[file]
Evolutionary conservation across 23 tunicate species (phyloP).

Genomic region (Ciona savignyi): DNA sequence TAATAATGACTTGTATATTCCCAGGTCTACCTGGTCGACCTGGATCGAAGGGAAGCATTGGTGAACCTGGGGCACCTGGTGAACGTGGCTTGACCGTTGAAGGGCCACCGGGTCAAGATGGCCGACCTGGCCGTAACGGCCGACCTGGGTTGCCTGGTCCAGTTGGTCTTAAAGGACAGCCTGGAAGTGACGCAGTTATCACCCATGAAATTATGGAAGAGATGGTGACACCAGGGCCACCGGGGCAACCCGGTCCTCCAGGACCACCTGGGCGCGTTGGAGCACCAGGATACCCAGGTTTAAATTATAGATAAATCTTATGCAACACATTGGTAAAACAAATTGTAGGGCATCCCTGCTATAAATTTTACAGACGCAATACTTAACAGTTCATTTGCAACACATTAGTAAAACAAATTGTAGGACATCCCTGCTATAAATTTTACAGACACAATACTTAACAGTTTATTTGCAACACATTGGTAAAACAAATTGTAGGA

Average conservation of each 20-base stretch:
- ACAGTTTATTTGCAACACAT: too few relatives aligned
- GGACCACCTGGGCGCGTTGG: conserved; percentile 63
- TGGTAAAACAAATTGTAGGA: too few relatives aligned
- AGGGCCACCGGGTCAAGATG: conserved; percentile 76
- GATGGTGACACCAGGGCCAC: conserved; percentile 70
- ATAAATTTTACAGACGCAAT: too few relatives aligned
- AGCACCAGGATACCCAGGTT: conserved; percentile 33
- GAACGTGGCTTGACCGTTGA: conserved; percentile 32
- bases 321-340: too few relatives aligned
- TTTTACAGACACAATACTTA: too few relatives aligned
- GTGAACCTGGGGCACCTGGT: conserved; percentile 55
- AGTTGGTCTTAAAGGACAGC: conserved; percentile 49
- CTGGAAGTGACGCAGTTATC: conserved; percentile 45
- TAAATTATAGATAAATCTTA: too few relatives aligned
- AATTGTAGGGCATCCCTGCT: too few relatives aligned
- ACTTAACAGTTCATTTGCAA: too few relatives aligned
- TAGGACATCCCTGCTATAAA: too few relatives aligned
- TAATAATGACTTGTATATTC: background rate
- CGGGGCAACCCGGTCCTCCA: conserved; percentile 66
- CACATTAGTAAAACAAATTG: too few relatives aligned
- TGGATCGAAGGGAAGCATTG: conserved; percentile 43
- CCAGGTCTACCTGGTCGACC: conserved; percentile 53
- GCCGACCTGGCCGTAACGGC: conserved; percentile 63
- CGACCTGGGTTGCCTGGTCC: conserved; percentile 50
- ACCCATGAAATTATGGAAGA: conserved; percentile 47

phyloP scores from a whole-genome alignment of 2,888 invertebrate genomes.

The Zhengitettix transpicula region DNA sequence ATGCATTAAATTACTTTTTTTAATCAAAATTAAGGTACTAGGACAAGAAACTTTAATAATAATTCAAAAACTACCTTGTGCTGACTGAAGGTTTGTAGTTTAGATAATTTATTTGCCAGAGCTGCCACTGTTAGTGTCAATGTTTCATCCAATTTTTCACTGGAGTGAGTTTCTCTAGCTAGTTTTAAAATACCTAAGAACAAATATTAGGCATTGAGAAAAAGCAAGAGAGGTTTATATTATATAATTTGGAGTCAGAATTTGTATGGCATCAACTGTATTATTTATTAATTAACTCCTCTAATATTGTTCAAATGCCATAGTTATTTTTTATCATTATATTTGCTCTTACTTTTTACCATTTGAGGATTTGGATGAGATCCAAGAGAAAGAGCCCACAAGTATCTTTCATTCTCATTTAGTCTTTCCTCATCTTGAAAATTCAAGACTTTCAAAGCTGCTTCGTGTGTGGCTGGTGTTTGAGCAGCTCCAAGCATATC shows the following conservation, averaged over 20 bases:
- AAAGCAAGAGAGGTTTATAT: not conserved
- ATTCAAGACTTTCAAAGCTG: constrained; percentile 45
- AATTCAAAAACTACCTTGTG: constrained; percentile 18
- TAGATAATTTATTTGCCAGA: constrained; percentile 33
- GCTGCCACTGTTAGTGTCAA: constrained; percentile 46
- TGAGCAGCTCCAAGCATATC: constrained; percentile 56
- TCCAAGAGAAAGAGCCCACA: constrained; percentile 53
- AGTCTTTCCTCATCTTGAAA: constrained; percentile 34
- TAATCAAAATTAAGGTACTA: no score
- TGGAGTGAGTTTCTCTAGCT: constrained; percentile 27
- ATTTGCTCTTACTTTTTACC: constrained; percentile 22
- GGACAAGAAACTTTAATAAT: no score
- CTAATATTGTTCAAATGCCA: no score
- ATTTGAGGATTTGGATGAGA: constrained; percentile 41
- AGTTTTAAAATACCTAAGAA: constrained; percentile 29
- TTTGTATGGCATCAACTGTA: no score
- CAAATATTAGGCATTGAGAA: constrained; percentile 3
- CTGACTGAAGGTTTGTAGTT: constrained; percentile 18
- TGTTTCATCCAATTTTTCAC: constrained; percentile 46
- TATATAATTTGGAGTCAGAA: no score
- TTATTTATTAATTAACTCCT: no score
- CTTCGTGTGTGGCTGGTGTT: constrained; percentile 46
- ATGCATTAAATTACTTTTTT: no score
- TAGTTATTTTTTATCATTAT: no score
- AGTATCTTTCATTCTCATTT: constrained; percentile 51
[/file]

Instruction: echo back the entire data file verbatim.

Evolutionary conservation across 23 tunicate species (phyloP).

Genomic region (Ciona savignyi): DNA sequence TAATAATGACTTGTATATTCCCAGGTCTACCTGGTCGACCTGGATCGAAGGGAAGCATTGGTGAACCTGGGGCACCTGGTGAACGTGGCTTGACCGTTGAAGGGCCACCGGGTCAAGATGGCCGACCTGGCCGTAACGGCCGACCTGGGTTGCCTGGTCCAGTTGGTCTTAAAGGACAGCCTGGAAGTGACGCAGTTATCACCCATGAAATTATGGAAGAGATGGTGACACCAGGGCCACCGGGGCAACCCGGTCCTCCAGGACCACCTGGGCGCGTTGGAGCACCAGGATACCCAGGTTTAAATTATAGATAAATCTTATGCAACACATTGGTAAAACAAATTGTAGGGCATCCCTGCTATAAATTTTACAGACGCAATACTTAACAGTTCATTTGCAACACATTAGTAAAACAAATTGTAGGACATCCCTGCTATAAATTTTACAGACACAATACTTAACAGTTTATTTGCAACACATTGGTAAAACAAATTGTAGGA

Average conservation of each 20-base stretch:
- ACAGTTTATTTGCAACACAT: too few relatives aligned
- GGACCACCTGGGCGCGTTGG: conserved; percentile 63
- TGGTAAAACAAATTGTAGGA: too few relatives aligned
- AGGGCCACCGGGTCAAGATG: conserved; percentile 76
- GATGGTGACACCAGGGCCAC: conserved; percentile 70
- ATAAATTTTACAGACGCAAT: too few relatives aligned
- AGCACCAGGATACCCAGGTT: conserved; percentile 33
- GAACGTGGCTTGACCGTTGA: conserved; percentile 32
- bases 321-340: too few relatives aligned
- TTTTACAGACACAATACTTA: too few relatives aligned
- GTGAACCTGGGGCACCTGGT: conserved; percentile 55
- AGTTGGTCTTAAAGGACAGC: conserved; percentile 49
- CTGGAAGTGACGCAGTTATC: conserved; percentile 45
- TAAATTATAGATAAATCTTA: too few relatives aligned
- AATTGTAGGGCATCCCTGCT: too few relatives aligned
- ACTTAACAGTTCATTTGCAA: too few relatives aligned
- TAGGACATCCCTGCTATAAA: too few relatives aligned
- TAATAATGACTTGTATATTC: background rate
- CGGGGCAACCCGGTCCTCCA: conserved; percentile 66
- CACATTAGTAAAACAAATTG: too few relatives aligned
- TGGATCGAAGGGAAGCATTG: conserved; percentile 43
- CCAGGTCTACCTGGTCGACC: conserved; percentile 53
- GCCGACCTGGCCGTAACGGC: conserved; percentile 63
- CGACCTGGGTTGCCTGGTCC: conserved; percentile 50
- ACCCATGAAATTATGGAAGA: conserved; percentile 47

phyloP scores from a whole-genome alignment of 2,888 invertebrate genomes.

The Zhengitettix transpicula region DNA sequence ATGCATTAAATTACTTTTTTTAATCAAAATTAAGGTACTAGGACAAGAAACTTTAATAATAATTCAAAAACTACCTTGTGCTGACTGAAGGTTTGTAGTTTAGATAATTTATTTGCCAGAGCTGCCACTGTTAGTGTCAATGTTTCATCCAATTTTTCACTGGAGTGAGTTTCTCTAGCTAGTTTTAAAATACCTAAGAACAAATATTAGGCATTGAGAAAAAGCAAGAGAGGTTTATATTATATAATTTGGAGTCAGAATTTGTATGGCATCAACTGTATTATTTATTAATTAACTCCTCTAATATTGTTCAAATGCCATAGTTATTTTTTATCATTATATTTGCTCTTACTTTTTACCATTTGAGGATTTGGATGAGATCCAAGAGAAAGAGCCCACAAGTATCTTTCATTCTCATTTAGTCTTTCCTCATCTTGAAAATTCAAGACTTTCAAAGCTGCTTCGTGTGTGGCTGGTGTTTGAGCAGCTCCAAGCATATC shows the following conservation, averaged over 20 bases:
- AAAGCAAGAGAGGTTTATAT: not conserved
- ATTCAAGACTTTCAAAGCTG: constrained; percentile 45
- AATTCAAAAACTACCTTGTG: constrained; percentile 18
- TAGATAATTTATTTGCCAGA: constrained; percentile 33
- GCTGCCACTGTTAGTGTCAA: constrained; percentile 46
- TGAGCAGCTCCAAGCATATC: constrained; percentile 56
- TCCAAGAGAAAGAGCCCACA: constrained; percentile 53
- AGTCTTTCCTCATCTTGAAA: constrained; percentile 34
- TAATCAAAATTAAGGTACTA: no score
- TGGAGTGAGTTTCTCTAGCT: constrained; percentile 27
- ATTTGCTCTTACTTTTTACC: constrained; percentile 22
- GGACAAGAAACTTTAATAAT: no score
- CTAATATTGTTCAAATGCCA: no score
- ATTTGAGGATTTGGATGAGA: constrained; percentile 41
- AGTTTTAAAATACCTAAGAA: constrained; percentile 29
- TTTGTATGGCATCAACTGTA: no score
- CAAATATTAGGCATTGAGAA: constrained; percentile 3
- CTGACTGAAGGTTTGTAGTT: constrained; percentile 18
- TGTTTCATCCAATTTTTCAC: constrained; percentile 46
- TATATAATTTGGAGTCAGAA: no score
- TTATTTATTAATTAACTCCT: no score
- CTTCGTGTGTGGCTGGTGTT: constrained; percentile 46
- ATGCATTAAATTACTTTTTT: no score
- TAGTTATTTTTTATCATTAT: no score
- AGTATCTTTCATTCTCATTT: constrained; percentile 51